But there are a lot of federal issues that have to be dealt with, complex and crucial issues that came directly out of the mishandling of the aftermath of 9/11.

The war in Iraq was connected to al qaeda though it should have never been and has nothing to do with it; and now we’re bogged down in an untenable situation there. And then there are a lot of concerns many Americans have about civil liberties that we wouldn’t even be dealing with if it wasn’t for 9/11 and decisions that were made by the Bush Administration and an overly willing Congress.

How fast does he think we can get out of Iraq?

We need to start now. All the parameters are set for us to get out of Iraq. There’s nothing for us to wait on. It’s not the jobs of our soldiers to police a civil war while the Iraqis work out their political problems. They need to come home as soon as possible. We need to start it right now but it won’t be completed overnight; it will take a while to do it in a safe and orderly fashion with all of our equipment. Because they rushed us into this thing without adequate planning and because of the mess we’re in now, we’re not going to be able to get out of it as quickly as we got in.

But Iraq isn’t the only reason he’s running for the Senate.

We are rebuilding our Democratic Party in Oklahoma. We used to have a strong party. Our congressional delegation 20 years ago was all Democrat except for one seat and we went downhill [Now that is reverse and the one Democrat is... Dan Boren, who only infrequently votes with Democrats in the House.] So I stepped forward when many of our other electeds didn’t want to– whether being afraid that Inhofe was going to be nasty or not wanting to take a risk or whatever… This race isn’t about me, it’s about the state and everybody, Democrat, independent, Republican who wants change and it’s about our party being proud of what we stand for and really being aggressive and shining a light on the Republican failures and talking about our party’s values and principles and a platform that helps everyday people across the board and across the state. The way I’m going to run this campaign with our team and everybody around the state is going to be in a way where all of us Democrats in the state at all levels– city councils, legislature up to federal races… we can all stand side by side and run on common ground issues; it’ll benefit us up and down the ticket.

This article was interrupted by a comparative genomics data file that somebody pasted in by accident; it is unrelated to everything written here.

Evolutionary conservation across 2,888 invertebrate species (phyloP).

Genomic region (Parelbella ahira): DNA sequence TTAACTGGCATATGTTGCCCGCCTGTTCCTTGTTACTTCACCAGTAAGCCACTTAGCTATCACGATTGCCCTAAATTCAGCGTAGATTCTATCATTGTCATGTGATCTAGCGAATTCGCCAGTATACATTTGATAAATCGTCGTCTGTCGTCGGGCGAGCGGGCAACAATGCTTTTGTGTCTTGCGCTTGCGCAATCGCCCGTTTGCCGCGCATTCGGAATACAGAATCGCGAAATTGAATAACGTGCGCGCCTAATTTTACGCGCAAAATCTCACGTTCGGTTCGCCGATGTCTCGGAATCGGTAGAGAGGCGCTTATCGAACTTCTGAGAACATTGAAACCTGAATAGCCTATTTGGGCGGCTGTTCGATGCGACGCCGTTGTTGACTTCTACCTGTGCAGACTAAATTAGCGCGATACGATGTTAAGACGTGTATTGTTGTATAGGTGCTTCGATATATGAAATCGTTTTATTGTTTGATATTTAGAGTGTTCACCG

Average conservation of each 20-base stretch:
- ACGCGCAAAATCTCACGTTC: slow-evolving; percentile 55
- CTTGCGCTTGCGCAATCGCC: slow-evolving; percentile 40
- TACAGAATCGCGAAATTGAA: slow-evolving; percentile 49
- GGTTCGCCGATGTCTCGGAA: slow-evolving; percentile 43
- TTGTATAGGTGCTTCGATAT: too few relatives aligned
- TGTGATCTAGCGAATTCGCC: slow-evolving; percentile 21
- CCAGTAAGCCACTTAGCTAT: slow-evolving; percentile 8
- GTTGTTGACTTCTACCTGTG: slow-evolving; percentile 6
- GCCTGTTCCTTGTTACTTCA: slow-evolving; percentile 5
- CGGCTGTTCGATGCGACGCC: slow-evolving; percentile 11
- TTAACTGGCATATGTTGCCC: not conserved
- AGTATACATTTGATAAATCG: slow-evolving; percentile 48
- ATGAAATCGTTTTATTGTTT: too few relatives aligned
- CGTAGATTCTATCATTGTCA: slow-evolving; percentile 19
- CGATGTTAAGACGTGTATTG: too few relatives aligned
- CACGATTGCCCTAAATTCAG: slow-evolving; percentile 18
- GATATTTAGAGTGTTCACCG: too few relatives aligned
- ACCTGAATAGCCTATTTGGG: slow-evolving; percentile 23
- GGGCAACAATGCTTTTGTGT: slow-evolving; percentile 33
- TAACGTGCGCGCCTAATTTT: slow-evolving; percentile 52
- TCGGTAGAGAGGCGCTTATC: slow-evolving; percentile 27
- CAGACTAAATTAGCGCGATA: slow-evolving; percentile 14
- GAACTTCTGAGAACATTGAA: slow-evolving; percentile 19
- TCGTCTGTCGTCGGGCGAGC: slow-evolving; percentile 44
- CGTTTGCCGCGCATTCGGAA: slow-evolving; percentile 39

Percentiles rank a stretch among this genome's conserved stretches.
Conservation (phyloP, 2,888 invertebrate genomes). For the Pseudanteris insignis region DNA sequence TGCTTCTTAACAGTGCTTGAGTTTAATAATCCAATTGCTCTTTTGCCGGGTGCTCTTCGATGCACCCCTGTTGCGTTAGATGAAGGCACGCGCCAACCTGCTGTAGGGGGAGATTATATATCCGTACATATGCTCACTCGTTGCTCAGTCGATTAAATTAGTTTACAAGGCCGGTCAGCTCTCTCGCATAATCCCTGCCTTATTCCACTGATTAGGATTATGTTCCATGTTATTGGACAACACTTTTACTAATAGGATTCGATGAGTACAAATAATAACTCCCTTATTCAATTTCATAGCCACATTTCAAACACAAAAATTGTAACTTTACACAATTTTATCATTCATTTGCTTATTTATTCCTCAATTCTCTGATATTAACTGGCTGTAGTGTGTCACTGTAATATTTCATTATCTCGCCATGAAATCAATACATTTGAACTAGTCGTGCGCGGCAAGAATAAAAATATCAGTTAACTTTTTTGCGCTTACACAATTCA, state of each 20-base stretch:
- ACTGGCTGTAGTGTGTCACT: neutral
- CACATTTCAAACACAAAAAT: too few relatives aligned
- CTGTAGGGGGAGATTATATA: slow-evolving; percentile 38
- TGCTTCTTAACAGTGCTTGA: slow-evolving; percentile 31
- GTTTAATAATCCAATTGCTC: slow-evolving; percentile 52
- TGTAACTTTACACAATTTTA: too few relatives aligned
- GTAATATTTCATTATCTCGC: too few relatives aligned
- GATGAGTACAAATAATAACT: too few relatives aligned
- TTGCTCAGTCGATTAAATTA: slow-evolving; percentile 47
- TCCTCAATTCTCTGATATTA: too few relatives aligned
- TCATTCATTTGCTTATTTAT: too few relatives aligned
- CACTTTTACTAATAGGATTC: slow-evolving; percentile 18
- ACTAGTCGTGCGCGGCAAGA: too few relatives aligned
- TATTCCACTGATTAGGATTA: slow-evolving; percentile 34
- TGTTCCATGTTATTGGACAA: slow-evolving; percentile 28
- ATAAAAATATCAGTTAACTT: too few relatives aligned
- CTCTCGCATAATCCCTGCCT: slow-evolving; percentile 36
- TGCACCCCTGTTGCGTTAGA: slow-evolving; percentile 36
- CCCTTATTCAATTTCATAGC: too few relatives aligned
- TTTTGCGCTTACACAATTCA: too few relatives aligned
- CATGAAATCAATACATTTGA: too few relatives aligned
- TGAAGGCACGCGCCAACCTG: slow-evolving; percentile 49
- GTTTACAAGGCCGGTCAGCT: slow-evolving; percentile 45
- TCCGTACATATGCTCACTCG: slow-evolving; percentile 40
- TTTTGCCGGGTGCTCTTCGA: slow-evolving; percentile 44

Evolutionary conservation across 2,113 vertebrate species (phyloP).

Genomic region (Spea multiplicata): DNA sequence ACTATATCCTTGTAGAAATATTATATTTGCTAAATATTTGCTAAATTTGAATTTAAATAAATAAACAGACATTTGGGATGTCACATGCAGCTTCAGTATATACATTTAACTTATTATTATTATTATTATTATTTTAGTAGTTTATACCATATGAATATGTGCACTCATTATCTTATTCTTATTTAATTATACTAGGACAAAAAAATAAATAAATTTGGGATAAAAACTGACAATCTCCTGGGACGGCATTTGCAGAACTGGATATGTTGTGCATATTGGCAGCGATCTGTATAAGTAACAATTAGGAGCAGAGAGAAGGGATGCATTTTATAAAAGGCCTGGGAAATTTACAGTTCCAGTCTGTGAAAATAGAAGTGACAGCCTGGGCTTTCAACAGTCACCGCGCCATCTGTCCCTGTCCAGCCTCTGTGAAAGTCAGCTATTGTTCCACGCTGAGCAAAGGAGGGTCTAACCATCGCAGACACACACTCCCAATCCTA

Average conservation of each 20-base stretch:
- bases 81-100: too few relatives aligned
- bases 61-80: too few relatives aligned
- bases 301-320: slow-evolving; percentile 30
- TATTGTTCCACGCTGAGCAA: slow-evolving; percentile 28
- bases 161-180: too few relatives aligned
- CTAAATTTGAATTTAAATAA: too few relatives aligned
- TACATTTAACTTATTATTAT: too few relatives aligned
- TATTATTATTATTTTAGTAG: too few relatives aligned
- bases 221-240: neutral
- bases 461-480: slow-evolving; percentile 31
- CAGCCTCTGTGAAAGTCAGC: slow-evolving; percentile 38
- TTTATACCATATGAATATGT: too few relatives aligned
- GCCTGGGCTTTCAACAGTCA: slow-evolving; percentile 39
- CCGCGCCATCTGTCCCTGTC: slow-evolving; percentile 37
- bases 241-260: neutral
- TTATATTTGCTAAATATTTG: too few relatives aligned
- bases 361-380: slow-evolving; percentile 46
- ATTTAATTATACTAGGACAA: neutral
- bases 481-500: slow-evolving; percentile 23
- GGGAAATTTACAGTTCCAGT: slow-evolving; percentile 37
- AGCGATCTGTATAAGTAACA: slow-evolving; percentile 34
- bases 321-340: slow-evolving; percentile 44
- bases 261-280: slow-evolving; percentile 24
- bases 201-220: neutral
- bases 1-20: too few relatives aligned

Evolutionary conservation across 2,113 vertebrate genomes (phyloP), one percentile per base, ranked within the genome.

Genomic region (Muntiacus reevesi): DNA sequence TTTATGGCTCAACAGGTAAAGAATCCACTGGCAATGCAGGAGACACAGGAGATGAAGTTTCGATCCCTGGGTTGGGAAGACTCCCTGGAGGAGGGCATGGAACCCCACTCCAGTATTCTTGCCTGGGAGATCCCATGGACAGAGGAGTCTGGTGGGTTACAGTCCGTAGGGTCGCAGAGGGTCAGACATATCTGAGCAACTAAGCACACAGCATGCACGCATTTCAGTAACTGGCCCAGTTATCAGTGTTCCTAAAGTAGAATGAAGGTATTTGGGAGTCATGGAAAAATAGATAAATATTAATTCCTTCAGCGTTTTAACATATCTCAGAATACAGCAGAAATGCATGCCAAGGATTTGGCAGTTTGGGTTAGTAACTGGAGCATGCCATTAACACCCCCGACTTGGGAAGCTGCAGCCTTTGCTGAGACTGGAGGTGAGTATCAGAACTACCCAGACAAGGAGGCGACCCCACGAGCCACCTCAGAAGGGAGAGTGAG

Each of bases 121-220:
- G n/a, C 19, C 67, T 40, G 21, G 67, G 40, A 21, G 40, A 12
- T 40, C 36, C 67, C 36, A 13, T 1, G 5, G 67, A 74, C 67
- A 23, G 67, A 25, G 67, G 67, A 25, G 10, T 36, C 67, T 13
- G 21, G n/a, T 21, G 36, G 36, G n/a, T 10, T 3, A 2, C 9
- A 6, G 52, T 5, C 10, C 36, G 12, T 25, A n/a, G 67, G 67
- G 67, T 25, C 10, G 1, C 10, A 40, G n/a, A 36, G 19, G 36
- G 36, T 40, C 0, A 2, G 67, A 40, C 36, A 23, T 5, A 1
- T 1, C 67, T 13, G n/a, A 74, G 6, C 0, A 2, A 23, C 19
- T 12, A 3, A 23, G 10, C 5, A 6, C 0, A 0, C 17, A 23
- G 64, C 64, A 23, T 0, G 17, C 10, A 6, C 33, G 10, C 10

I prodded him on reactionary Democrats like Boren. He didn’t criticize anyone but he took the opportunity to demonstrate where he’s coming from politically. His voting record and his record of leadership and consensus building is firmly rooted in progressive values. He doesn’t shy away from difficult issues.